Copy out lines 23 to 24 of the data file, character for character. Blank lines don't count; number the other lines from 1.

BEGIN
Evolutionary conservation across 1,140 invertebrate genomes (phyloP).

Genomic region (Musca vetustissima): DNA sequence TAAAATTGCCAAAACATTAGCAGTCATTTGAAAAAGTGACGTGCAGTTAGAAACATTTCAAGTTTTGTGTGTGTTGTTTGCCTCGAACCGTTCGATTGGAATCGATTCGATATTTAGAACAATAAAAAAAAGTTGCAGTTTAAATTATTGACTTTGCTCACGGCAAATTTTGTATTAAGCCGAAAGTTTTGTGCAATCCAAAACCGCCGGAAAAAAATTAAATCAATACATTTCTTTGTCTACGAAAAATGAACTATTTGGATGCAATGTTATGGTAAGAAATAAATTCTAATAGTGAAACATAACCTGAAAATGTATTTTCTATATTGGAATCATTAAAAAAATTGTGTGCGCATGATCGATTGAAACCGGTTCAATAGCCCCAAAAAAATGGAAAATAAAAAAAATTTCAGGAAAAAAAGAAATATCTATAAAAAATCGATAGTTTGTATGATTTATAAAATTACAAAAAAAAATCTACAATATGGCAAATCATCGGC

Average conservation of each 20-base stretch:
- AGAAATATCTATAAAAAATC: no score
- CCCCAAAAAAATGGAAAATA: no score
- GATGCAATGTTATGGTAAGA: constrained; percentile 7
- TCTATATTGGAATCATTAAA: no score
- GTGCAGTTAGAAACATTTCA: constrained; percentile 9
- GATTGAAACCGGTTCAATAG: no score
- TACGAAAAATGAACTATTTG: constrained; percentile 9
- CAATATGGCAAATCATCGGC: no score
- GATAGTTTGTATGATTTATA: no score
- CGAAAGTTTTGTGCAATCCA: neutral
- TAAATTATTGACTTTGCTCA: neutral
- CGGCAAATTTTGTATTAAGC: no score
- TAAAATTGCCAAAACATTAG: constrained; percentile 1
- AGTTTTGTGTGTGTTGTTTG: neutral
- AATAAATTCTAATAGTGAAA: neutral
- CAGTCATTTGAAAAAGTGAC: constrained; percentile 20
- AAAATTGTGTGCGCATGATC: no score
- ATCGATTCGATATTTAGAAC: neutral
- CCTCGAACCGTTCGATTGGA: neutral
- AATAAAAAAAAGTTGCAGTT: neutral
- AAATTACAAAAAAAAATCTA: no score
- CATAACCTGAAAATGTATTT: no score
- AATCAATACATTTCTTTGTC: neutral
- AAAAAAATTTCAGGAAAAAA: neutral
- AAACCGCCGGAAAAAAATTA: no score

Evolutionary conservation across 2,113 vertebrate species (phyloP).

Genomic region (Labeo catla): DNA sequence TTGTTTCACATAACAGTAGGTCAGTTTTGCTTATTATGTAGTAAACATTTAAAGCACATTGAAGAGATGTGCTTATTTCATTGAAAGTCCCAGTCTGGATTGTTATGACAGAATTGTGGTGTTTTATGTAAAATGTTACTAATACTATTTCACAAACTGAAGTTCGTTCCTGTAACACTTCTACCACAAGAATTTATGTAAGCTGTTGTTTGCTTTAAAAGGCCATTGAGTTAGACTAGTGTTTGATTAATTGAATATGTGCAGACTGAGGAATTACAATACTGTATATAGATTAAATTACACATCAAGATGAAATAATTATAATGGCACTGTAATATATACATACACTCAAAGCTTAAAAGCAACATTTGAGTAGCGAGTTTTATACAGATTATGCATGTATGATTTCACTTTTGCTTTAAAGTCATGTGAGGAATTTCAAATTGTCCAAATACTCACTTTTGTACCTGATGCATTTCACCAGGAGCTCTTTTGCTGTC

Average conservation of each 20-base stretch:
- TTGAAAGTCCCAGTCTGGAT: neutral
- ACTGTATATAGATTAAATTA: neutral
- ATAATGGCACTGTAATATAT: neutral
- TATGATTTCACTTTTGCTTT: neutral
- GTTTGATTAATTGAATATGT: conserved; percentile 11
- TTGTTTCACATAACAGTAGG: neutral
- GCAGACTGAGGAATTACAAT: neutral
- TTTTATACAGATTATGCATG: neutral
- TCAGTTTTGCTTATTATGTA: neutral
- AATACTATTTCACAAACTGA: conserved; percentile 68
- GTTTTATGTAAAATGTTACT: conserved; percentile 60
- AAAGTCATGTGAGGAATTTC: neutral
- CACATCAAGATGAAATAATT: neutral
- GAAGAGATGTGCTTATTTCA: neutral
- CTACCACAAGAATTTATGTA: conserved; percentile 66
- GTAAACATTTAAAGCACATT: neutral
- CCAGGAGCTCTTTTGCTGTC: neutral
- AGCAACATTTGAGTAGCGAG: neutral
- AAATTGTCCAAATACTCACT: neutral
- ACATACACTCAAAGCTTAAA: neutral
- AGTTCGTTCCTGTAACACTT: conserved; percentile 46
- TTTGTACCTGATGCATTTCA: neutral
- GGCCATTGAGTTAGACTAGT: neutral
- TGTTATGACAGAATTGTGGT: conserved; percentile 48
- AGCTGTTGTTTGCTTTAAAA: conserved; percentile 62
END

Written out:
- AATAAAAAAAAGTTGCAGTT: neutral
- AAATTACAAAAAAAAATCTA: no score